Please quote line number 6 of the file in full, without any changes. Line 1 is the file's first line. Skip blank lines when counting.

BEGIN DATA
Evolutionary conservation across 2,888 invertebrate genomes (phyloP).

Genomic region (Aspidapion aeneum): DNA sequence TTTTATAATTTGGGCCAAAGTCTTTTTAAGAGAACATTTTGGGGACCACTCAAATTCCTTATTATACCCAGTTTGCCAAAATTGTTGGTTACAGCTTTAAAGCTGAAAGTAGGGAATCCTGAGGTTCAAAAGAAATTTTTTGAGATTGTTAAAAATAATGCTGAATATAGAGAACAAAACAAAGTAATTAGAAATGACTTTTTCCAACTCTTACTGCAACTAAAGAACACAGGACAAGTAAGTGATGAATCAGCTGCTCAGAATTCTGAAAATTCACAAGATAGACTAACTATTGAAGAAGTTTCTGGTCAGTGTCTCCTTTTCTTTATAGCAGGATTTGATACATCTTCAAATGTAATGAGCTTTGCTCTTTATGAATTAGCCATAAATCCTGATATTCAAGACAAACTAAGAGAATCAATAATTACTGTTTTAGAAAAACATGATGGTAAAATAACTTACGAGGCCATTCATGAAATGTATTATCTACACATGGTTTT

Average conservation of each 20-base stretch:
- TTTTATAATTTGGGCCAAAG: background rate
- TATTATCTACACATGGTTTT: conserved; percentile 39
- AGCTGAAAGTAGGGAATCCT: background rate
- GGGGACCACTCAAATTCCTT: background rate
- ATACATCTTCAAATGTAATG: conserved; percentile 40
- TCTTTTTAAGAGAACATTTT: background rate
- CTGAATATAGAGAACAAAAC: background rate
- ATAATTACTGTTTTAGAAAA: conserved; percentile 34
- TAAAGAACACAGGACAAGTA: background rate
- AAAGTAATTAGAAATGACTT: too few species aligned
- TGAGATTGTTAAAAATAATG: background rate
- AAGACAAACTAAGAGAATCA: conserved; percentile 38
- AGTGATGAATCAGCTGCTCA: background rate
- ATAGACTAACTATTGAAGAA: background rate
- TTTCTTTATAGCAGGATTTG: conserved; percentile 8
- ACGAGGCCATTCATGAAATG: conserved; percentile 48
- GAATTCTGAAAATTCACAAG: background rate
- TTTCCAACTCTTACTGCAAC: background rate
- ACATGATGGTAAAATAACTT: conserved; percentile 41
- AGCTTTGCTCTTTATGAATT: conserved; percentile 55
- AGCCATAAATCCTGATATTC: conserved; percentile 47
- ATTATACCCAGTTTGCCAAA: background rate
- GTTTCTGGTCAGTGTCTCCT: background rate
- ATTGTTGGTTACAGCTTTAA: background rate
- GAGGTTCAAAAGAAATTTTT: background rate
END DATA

- AGCTGAAAGTAGGGAATCCT: background rate